For years it has been the lot of production planning departments to bear the brunt of orders that will have everyone running on a tight schedule. Once their counterparts in Sales have OKed customer demands that may push the firm to bursting point, it is down to the planners to see how all operations can be set in motion whilst respecting deadlines. However, by gelling these two parts of the overall supply chain together, firms might just be able to keep the whole production process ticking over nicely and deliver the goods on time.
The classic production planning model is ultimately built upon a premise that is as idealistic as it is ideal – based upon a pre-specified customer request, how best can one schedule operations at the lowest possible cost for the highest attainable profit? This sounds all well and good until you realise that such a model rests upon a series of assumptions that simply do not occur in real business life. For starters, the production rate and lead time of any major operation will inevitably be impacted at some point by the way in which a firm utilises its resources. Congestion can happen mid-project and sometimes planning schedules are only known close to the actual start. Order sizes and due dates can differ, as well as lead times, all of which adds up to a major headache for the planning team who find themselves with a fait accompli if their counterparts in Sales have said yes to everything before checking if all is feasible.
Improved understanding for better service
To help streamline the supply chain between sales and production planning staff, a series of realisations need first to be made. Only then can orders be picked and chosen according to criteria that make sound business sense but are also realistic in terms of the firm’s logistic capacities. The extent to which resource utilisation and lead times are co-dependent varies from one order to another, so low and high utilisation modes need to be anticipated. Grouping orders into one overall demand can also make sense on occasions, for planning or managerial reasons. The nature of the customers involved should also be accounted for – some may require different raw materials or quality control processes for ultimately the same end product.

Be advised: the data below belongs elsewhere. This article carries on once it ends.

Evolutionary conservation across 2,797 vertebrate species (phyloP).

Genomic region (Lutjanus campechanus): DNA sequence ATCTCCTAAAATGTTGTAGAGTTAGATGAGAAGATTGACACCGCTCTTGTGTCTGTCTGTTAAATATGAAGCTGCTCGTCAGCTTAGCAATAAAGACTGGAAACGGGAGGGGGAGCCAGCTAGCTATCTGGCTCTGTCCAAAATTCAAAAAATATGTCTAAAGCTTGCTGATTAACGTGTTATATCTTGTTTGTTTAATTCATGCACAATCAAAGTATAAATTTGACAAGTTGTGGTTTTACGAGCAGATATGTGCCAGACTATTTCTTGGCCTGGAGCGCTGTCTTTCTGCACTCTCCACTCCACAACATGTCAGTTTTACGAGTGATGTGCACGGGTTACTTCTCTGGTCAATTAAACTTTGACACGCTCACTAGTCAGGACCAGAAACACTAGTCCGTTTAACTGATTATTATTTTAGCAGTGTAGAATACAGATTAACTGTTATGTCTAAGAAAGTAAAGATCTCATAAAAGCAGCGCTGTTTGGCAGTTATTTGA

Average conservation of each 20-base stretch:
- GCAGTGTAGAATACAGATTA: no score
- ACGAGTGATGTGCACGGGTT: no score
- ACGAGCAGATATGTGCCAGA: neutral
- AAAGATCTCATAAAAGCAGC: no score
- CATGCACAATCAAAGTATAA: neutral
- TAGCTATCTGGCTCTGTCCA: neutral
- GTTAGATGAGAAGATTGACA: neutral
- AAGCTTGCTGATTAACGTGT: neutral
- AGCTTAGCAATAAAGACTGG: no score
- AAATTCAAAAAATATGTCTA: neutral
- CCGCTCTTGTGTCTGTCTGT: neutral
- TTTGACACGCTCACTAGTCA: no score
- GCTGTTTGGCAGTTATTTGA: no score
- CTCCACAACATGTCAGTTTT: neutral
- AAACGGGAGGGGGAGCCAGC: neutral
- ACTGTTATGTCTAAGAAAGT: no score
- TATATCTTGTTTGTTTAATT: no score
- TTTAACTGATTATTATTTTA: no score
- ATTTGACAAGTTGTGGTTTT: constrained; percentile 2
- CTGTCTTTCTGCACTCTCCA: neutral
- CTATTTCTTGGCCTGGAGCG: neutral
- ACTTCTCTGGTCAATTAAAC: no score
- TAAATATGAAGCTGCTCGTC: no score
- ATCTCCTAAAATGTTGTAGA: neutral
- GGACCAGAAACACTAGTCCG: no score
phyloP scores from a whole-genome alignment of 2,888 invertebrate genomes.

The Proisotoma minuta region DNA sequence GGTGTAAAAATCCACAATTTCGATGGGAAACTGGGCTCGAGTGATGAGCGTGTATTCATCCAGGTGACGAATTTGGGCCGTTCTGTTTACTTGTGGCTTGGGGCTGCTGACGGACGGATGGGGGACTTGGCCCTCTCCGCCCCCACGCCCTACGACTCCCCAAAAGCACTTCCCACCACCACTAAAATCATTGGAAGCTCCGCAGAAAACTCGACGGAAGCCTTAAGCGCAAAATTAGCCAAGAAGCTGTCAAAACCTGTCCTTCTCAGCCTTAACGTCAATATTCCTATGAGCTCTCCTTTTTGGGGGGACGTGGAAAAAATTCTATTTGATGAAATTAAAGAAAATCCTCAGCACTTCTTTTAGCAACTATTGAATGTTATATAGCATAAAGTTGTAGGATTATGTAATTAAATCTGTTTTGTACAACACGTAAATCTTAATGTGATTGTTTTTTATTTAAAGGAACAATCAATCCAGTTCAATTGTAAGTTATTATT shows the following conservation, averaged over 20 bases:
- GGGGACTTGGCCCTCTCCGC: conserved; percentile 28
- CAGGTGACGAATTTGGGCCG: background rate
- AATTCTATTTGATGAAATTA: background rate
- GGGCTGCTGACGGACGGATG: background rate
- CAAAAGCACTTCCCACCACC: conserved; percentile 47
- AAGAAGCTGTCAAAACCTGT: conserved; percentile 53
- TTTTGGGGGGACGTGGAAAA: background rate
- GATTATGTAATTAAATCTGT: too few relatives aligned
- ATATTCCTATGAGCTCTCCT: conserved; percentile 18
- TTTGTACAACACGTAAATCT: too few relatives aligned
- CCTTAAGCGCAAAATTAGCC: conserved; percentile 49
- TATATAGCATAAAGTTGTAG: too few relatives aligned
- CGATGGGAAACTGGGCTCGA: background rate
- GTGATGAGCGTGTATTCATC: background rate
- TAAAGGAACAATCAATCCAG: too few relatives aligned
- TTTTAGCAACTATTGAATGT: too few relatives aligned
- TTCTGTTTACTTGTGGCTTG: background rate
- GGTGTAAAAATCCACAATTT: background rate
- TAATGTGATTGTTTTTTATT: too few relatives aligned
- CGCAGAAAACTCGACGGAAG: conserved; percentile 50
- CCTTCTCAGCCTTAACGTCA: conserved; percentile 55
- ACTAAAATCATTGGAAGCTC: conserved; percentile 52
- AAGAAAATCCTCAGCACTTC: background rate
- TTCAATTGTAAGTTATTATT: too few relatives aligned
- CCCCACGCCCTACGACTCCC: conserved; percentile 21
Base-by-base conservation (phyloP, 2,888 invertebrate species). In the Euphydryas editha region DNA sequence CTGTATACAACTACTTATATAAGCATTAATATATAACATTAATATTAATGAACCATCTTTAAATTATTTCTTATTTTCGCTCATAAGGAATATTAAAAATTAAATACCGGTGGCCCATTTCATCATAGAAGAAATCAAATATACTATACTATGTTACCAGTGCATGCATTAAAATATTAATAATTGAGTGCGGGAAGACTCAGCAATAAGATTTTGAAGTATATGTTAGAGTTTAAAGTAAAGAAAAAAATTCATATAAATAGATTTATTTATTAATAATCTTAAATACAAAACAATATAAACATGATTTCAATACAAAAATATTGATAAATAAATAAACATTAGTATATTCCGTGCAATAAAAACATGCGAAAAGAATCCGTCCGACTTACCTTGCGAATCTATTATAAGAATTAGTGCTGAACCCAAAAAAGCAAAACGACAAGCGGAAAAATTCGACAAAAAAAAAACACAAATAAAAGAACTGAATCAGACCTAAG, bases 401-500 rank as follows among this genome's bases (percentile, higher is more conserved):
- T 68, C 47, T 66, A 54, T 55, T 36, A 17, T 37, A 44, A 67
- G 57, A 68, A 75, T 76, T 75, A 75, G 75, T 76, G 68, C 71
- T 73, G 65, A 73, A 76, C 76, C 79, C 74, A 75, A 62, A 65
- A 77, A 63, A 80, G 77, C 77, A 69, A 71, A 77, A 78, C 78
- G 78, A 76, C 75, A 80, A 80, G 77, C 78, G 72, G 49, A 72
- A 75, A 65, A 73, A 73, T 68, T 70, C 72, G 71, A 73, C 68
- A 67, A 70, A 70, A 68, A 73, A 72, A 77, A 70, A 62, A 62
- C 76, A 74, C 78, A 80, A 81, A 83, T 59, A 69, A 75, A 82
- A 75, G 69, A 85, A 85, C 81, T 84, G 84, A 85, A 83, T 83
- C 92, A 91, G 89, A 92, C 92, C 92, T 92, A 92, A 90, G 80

Once the above have been factored in, as well as the possibility that in some cases only partial demand satisfaction is required due to shortages or the application of economies of scale, then the firm can begin the order selection process. Taking on every request is only desirable if a firm has the unlimited resources to do so. In business reality, this is rarely the case. However, this more integrated approach to planning, where Sales work in closer collaboration with the planners who must ultimately orchestrate operations, requires testing.
Testing the optimal planning model
Recent research activity, backed by a series of mathematical programmes, calculations and simulations, has sought to verify the validity of a more integrated approach to project production planning via the establishment of a robust optimisation model. Accounting for both high and low resource utilisation scenarios, the study incorporated the key elements of project congestion, operating costs, revenue and backorders. Even more important was the inclusion in the analysis and testing process of profit and fill rate. In business reality these latter two represent the key indicators of project success i.e. the amount of money actually generated at the end of the process by the handling firm and the percentage of projects that are successfully delivered within the pre-agreed timeframe. Constantly respecting schedules can only boost prospects of greater profits in the future.
The flexibility to decide
By accounting for uncertainty and workload-dependent lead times within an integrated planning and project acceptance set-up, the model provides ringing endorsement of a more sensitive approach to the decision-making process. Running close to nominal capacity may sound attractive to a firm wishing to generate the maximum amount of profit but by skating too close to the edge, the slightest hiccup or degree of project congestion can capsize operations if the handling firm wants to deliver on time. Via an integrated approach to operations, the planner enjoys the flexibility to select a reasonable number of orders that a firm can commit to satisfying and therefore release quantities and utilise resources correctly. Running the risk of completing operations beyond the due date is too risky in so competitive an environment where not only making money is a priority but also retaining customers over the long term.
This article draws inspiration from the paper Integrated production planning and order acceptance under uncertainty: A robust optimization approach, written by Tarik Aouam and Nadjib Brahimi and published in the European Journal of Operational Research 228 (2013).
Tarik Aouam is a professor of Business Informatics and Operations Management at Ghent University, Belgium. His research interests include Production Management, Service Management, Logistics and Supply Chain Management, and Operations Research.
Nadjib Brahimi is an associate professor of Supply Chain Management and Information Systems at Rennes School of Business, France. His research interests include Production Planning and Scheduling, Decision Integration in the Supply Chain, and Healthcare Logistics.
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